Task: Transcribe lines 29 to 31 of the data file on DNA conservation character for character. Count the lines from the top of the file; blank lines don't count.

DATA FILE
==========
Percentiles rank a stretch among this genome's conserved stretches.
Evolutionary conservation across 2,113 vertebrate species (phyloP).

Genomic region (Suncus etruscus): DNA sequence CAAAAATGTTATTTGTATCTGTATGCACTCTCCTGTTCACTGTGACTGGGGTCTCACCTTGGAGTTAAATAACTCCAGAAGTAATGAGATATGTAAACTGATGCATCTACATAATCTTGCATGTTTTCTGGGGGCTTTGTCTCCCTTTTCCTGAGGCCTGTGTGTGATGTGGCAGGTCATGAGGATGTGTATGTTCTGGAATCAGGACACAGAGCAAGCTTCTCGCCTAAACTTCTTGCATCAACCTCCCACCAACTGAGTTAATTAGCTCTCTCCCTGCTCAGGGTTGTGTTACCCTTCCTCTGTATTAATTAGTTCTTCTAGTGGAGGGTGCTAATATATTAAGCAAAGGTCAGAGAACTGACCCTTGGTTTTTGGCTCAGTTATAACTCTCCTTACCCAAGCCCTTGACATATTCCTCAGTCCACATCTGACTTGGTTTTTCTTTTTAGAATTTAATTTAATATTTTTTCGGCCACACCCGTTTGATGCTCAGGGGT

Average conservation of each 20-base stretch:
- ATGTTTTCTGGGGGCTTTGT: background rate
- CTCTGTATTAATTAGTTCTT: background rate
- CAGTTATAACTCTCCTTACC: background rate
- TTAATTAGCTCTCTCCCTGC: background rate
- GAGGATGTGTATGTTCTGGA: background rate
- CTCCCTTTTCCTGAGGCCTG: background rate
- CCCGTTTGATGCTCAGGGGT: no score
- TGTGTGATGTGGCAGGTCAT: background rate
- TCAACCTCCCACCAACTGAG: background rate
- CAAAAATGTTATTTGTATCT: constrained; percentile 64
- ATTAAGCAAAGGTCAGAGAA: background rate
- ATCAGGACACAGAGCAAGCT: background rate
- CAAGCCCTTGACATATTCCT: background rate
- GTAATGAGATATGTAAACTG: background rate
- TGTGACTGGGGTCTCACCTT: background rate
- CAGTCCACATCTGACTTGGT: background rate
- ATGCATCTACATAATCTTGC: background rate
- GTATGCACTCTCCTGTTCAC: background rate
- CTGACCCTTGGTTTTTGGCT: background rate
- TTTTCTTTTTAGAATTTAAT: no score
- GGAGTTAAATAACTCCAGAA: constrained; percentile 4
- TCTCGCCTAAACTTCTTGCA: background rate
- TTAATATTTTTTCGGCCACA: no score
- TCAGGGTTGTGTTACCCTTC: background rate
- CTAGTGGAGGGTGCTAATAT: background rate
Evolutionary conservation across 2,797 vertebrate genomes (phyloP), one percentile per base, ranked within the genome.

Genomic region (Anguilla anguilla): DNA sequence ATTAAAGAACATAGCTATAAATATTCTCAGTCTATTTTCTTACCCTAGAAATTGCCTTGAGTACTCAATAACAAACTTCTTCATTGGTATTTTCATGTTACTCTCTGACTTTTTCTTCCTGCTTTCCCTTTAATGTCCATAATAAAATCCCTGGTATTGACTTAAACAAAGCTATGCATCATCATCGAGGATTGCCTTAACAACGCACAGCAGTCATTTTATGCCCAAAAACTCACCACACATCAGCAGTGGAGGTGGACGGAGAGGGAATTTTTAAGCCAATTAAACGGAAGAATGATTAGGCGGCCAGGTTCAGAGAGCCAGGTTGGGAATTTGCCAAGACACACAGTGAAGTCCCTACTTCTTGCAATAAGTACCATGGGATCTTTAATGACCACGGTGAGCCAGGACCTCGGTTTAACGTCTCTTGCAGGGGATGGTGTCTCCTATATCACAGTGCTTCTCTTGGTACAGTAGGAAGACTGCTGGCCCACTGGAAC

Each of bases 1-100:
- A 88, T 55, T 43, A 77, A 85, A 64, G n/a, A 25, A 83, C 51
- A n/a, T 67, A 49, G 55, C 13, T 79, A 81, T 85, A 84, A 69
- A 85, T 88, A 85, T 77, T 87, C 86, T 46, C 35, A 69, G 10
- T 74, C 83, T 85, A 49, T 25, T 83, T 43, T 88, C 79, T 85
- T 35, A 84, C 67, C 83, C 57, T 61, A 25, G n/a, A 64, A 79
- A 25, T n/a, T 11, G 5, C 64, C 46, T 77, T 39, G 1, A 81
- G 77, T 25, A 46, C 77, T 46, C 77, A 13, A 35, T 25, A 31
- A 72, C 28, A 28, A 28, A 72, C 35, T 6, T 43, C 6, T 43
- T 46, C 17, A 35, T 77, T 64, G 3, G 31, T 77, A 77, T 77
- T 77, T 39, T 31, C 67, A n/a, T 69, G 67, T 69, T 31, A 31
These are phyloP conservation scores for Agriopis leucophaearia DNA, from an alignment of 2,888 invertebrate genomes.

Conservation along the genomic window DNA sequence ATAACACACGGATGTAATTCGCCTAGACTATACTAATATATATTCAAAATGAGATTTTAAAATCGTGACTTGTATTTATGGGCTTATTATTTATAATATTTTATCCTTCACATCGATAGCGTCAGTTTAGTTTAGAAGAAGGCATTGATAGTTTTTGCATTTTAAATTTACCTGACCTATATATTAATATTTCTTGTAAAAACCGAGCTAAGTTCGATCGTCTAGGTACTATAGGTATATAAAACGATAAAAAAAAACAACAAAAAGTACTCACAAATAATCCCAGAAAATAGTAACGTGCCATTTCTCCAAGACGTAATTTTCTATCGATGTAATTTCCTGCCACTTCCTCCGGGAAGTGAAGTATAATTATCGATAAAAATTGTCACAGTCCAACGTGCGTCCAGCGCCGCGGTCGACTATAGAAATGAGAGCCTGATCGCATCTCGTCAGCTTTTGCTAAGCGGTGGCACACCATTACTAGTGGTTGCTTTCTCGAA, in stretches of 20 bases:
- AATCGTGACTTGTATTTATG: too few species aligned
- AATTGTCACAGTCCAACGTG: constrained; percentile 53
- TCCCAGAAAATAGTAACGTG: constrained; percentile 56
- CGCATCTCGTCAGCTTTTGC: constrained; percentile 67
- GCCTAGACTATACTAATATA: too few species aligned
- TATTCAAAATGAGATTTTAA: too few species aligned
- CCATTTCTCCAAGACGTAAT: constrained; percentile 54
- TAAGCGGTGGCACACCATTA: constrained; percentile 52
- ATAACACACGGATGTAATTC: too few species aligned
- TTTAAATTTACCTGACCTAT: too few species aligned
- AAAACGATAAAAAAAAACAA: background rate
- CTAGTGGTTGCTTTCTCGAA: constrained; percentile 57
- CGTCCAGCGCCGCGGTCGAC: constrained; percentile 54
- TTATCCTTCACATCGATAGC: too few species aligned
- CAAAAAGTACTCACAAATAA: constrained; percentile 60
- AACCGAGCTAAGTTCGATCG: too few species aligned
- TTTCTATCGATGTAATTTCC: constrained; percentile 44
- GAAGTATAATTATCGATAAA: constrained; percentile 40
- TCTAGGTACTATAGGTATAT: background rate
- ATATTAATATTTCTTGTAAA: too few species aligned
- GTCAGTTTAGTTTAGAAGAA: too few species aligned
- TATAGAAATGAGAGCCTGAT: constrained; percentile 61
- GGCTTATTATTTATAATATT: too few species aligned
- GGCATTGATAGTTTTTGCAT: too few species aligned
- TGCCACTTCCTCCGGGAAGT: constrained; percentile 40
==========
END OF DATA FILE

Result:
- CTAGTGGAGGGTGCTAATAT: background rate
Evolutionary conservation across 2,797 vertebrate genomes (phyloP), one percentile per base, ranked within the genome.

Genomic region (Anguilla anguilla): DNA sequence ATTAAAGAACATAGCTATAAATATTCTCAGTCTATTTTCTTACCCTAGAAATTGCCTTGAGTACTCAATAACAAACTTCTTCATTGGTATTTTCATGTTACTCTCTGACTTTTTCTTCCTGCTTTCCCTTTAATGTCCATAATAAAATCCCTGGTATTGACTTAAACAAAGCTATGCATCATCATCGAGGATTGCCTTAACAACGCACAGCAGTCATTTTATGCCCAAAAACTCACCACACATCAGCAGTGGAGGTGGACGGAGAGGGAATTTTTAAGCCAATTAAACGGAAGAATGATTAGGCGGCCAGGTTCAGAGAGCCAGGTTGGGAATTTGCCAAGACACACAGTGAAGTCCCTACTTCTTGCAATAAGTACCATGGGATCTTTAATGACCACGGTGAGCCAGGACCTCGGTTTAACGTCTCTTGCAGGGGATGGTGTCTCCTATATCACAGTGCTTCTCTTGGTACAGTAGGAAGACTGCTGGCCCACTGGAAC